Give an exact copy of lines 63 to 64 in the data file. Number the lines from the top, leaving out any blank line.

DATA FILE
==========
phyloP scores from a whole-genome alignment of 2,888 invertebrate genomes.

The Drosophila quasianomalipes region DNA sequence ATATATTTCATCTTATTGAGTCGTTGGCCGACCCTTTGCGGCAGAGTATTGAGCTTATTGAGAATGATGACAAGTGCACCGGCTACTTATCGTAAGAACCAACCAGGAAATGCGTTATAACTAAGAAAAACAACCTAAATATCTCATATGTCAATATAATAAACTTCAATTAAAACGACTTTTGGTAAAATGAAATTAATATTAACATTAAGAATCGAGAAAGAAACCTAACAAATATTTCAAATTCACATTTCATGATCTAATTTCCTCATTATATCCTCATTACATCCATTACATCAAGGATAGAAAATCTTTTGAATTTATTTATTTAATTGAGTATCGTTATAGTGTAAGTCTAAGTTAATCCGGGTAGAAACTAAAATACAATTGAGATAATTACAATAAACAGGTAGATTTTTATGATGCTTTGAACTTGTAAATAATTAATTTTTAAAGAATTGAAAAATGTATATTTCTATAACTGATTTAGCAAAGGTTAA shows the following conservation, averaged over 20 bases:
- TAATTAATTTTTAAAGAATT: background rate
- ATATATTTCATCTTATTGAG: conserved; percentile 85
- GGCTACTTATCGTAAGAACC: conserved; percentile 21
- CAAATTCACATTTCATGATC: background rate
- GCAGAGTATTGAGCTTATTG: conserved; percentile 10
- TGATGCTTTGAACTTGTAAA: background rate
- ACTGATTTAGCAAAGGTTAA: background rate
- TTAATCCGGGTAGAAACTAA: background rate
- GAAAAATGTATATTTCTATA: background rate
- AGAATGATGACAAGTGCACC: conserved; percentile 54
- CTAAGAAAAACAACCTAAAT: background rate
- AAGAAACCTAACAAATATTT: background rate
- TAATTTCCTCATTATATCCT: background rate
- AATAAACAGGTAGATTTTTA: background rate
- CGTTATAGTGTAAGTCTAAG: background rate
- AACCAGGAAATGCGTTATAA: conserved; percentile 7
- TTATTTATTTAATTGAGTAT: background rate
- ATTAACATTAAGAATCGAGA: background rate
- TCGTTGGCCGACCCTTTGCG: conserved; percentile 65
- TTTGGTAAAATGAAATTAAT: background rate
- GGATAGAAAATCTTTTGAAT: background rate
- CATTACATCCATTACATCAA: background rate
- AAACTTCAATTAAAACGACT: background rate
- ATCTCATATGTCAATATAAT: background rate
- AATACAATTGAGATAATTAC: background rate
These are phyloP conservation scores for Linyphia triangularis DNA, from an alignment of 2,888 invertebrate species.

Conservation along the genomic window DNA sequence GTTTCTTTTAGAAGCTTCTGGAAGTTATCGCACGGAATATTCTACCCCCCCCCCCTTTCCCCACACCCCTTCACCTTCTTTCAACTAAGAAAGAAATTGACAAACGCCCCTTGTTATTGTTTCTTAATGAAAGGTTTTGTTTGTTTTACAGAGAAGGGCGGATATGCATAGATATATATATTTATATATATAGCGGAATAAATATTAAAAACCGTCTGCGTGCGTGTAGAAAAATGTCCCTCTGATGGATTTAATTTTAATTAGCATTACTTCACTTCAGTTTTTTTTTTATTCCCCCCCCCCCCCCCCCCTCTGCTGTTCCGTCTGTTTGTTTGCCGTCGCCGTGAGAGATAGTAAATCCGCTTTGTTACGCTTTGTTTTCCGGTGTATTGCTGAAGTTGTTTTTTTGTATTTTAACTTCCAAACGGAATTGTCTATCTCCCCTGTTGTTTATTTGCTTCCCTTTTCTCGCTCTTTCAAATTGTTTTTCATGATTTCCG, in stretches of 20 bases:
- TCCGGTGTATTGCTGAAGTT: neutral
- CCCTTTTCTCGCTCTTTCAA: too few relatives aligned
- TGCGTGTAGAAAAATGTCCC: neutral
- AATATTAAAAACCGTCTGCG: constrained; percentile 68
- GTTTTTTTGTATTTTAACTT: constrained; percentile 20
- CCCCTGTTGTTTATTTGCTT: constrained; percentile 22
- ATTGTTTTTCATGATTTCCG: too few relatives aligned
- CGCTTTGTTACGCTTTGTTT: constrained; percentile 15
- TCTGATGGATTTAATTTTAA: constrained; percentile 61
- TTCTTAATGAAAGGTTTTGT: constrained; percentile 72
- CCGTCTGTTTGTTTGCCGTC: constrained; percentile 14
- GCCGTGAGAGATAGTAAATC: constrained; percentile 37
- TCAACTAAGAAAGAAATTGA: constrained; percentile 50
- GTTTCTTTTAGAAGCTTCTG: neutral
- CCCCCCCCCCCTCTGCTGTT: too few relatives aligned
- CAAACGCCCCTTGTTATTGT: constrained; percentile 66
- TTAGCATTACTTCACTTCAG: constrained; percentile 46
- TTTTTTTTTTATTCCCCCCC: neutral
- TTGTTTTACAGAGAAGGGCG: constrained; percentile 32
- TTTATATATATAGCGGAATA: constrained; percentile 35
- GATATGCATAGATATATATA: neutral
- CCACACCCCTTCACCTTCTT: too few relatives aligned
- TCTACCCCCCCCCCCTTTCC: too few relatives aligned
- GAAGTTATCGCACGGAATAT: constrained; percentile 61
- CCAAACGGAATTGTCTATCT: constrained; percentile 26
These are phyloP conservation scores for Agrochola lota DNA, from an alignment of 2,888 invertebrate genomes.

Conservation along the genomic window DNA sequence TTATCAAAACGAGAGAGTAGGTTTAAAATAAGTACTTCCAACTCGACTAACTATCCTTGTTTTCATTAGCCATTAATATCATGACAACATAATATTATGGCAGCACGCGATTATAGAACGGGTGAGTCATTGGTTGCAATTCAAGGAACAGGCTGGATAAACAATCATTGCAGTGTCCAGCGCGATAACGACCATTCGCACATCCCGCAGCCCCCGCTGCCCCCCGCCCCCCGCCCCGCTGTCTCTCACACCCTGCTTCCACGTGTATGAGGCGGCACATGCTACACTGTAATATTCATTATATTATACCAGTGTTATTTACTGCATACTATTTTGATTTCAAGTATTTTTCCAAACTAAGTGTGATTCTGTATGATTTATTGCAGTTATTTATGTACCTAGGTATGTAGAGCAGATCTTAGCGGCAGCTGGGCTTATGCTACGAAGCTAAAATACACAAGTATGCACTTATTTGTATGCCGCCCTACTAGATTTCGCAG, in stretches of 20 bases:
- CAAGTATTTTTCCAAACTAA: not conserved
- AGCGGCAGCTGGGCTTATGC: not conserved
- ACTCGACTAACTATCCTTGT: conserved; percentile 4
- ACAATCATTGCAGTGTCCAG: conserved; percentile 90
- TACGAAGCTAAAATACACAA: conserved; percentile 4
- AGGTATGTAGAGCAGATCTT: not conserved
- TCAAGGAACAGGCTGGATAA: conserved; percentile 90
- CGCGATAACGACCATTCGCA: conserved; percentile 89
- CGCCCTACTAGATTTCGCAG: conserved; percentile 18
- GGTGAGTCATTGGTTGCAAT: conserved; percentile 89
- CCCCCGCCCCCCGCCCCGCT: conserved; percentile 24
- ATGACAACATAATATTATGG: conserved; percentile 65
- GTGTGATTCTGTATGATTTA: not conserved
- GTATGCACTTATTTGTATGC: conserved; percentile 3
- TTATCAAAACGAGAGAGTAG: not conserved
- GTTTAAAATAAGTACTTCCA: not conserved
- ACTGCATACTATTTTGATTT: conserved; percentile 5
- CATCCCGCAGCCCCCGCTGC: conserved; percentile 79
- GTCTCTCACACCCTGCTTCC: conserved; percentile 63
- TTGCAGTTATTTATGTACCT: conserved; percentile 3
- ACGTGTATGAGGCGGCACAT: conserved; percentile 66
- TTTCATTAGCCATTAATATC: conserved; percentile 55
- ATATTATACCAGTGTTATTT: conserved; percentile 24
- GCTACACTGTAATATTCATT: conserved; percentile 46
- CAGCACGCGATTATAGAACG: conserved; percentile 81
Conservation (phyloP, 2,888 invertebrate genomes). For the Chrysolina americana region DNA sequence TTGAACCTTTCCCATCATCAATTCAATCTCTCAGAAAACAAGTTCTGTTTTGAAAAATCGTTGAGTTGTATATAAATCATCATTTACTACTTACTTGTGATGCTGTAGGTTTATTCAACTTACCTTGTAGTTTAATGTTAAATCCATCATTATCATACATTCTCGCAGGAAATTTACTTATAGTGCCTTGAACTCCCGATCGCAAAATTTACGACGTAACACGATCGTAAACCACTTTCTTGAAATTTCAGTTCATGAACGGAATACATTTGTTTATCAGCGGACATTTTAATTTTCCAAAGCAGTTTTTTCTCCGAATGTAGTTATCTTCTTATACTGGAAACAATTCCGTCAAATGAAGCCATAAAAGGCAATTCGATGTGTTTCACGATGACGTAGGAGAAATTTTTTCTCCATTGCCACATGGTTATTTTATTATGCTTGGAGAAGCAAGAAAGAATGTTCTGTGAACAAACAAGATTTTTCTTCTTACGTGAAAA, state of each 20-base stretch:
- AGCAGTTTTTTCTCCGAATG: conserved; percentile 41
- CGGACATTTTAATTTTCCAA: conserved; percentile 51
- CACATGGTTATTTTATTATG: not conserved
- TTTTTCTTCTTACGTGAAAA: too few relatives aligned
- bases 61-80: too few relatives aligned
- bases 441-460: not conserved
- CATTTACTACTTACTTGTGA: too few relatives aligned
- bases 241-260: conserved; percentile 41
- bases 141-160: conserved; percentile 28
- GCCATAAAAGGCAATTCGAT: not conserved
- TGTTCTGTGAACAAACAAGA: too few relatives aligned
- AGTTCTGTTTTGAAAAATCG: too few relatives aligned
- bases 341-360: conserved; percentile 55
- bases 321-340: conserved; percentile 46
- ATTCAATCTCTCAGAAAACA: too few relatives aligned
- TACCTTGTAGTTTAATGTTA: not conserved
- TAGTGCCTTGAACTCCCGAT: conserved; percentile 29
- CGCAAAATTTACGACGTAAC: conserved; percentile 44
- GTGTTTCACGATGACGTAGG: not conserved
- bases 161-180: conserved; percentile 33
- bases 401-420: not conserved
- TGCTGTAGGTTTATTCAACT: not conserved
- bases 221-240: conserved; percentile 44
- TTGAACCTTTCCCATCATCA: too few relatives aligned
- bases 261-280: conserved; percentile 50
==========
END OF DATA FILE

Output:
- TCAAGGAACAGGCTGGATAA: conserved; percentile 90
- CGCGATAACGACCATTCGCA: conserved; percentile 89